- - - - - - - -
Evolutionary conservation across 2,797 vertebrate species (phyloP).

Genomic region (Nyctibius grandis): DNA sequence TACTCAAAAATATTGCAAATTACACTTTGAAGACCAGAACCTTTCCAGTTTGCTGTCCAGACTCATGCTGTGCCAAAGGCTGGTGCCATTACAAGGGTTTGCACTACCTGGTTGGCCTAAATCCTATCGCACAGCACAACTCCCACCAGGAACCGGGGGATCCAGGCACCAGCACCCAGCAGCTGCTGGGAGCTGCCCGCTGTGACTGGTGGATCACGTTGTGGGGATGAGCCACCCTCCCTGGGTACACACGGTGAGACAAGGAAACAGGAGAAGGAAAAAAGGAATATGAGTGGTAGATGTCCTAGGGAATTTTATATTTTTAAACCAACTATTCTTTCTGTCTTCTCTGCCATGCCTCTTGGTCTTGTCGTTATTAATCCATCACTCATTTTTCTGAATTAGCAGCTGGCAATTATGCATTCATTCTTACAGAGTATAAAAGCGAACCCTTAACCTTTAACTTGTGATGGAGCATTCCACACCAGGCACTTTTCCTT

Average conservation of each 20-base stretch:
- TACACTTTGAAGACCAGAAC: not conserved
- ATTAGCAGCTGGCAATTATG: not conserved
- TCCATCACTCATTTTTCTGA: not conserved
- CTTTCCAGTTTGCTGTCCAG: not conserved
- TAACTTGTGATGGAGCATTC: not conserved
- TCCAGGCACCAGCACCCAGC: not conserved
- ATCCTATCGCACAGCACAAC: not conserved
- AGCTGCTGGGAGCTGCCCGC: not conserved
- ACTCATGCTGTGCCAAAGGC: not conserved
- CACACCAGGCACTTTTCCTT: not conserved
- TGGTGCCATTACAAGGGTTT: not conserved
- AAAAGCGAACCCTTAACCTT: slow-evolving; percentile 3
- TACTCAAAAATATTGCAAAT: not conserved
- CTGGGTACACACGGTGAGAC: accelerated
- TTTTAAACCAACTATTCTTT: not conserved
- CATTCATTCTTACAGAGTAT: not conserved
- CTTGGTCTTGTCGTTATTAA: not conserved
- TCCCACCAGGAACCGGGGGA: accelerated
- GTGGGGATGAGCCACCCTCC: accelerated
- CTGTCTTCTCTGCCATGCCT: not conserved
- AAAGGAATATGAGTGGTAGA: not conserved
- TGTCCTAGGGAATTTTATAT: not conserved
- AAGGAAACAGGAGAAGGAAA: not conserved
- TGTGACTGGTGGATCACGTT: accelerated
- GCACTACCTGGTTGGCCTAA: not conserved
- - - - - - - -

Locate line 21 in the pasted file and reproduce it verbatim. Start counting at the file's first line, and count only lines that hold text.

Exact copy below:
- TCCCACCAGGAACCGGGGGA: accelerated